What's in the box, Mum?
It's your Uncle Mark, Kieran. He's having a good long, rest now. He'll be alright, I promise. Hold my hand.
Is he tired then?
No. Not any more. He won't ever be tired again. He won't ever hurt again. He's in peace.
Why are all those people here, Mum?
Because they know what a good man he was and they're sad. Like we are.
How come he knew so many people?
Well he didn't actually know them. Not like that. No one can know that many people. Even if you're famous. He was special, though, remember that. Let's be quiet now for a bit, shall we?
The procession moved forward and Heather tried to quieten her own mind. She wished that the flags and bowed heads weren't so distracting. Kieran had a point. They hadn't known Mark. They hadn't made dens at Grandma's house with him, argued over the cake mixing bowl or vied for first place in the queue for pocket money handout by Dad on Sundays.
Heather surveyed the passing lines of mourners, ten or so deep in some places, wanting to confront them in the same way that Kieran had done to her a few minutes ago. Some dabbed away at their eyes. Some stared straight ahead at an infinitely distant horizon and saluted, mouths stiff. They hadn't had the call, the visit, the gut-wrenching sobs threatening to strangle their necks. They had been summoned by a news report. Another one. But what of those who hadn't come today? Those whose sense of emotional disaster could be contained by the dimensions of their television screens?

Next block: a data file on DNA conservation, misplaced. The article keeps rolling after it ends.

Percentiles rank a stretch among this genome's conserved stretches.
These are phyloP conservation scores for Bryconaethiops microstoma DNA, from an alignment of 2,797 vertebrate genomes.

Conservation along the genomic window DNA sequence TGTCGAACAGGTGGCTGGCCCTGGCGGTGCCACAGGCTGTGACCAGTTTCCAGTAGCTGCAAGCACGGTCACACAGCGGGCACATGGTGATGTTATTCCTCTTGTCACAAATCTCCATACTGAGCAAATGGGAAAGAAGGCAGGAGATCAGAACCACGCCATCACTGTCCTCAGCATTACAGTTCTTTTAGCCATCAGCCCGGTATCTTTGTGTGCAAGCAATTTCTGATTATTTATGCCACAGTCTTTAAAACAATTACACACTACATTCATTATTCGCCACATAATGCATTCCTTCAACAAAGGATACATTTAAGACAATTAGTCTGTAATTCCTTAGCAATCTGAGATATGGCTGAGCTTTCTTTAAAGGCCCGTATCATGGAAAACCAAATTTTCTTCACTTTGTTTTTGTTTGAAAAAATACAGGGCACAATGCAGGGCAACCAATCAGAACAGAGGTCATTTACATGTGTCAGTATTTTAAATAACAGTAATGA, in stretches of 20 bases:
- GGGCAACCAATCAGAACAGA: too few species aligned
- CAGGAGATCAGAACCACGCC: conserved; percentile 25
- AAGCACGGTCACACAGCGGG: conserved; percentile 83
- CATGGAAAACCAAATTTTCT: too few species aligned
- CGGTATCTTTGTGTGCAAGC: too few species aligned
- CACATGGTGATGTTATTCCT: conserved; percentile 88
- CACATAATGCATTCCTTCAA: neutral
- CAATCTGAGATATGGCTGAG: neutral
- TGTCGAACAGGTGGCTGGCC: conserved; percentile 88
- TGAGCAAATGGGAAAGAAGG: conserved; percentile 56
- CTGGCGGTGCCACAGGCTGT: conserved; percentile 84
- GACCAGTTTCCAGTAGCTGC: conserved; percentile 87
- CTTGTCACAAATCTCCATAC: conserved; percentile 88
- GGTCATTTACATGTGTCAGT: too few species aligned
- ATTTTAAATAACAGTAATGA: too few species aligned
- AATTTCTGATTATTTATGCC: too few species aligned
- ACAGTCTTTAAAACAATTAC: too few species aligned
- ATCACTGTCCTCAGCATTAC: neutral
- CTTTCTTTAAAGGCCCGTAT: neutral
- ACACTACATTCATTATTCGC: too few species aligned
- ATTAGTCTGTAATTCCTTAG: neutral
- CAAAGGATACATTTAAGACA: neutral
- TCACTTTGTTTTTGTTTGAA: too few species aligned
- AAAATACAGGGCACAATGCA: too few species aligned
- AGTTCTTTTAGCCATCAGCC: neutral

It seemed ironic, Heather thought, that as technology became more compact, its power became immense, blurting out messages to larger numbers of people spread over wider areas, like microscopic bacteria travelling first class to feed off the world's open wounds. Heather understood the onlookers' dilemma well. She, too, had watched catastrophes unfold before her eyes on the television and momentarily been desperate to be involved, briefly overcome by guilt at the distance dimming the pain felt by those victims depicted in harrowing images. Thinking about it, her role here was clear-cut. Her brother, a hero, was being buried and her memories of him were neatly sealed in by the lid of a coffin. He had been a good man. He had been a good man fighting for a lot of people he didn't know. He was special but she hardly felt lucky. Everyone was special, wasn't that what she was always telling Kieran?
For the onlookers, the coffin contained anonymous, slippery, collective symbols of grief, loss and pain. Confusion of what they ought to have been feeling and reproach for being thankful for what they were not. Remembrance of past losses and imaginary future ones. Sadness projected onto a box had to be a very individual thing. Some people threw flowers as a symbol of something. But universally, no amount of nailing down was ever going to stop their tears from escaping through the gaps or from seeping through the wood. On the grand scale of things, their responses to television news reports could shrink dramatically and neatly to microscopic proportions but only because they were too big to even think about.
Turning back to herself, Heather's only solace was that at least Mark was safe. It was small comfort, of course, but at least she wasn't alone. She sat in the car, naked in her emotion and sobbed, comforted only by the blanket of compassion. She shivered in its warmth.
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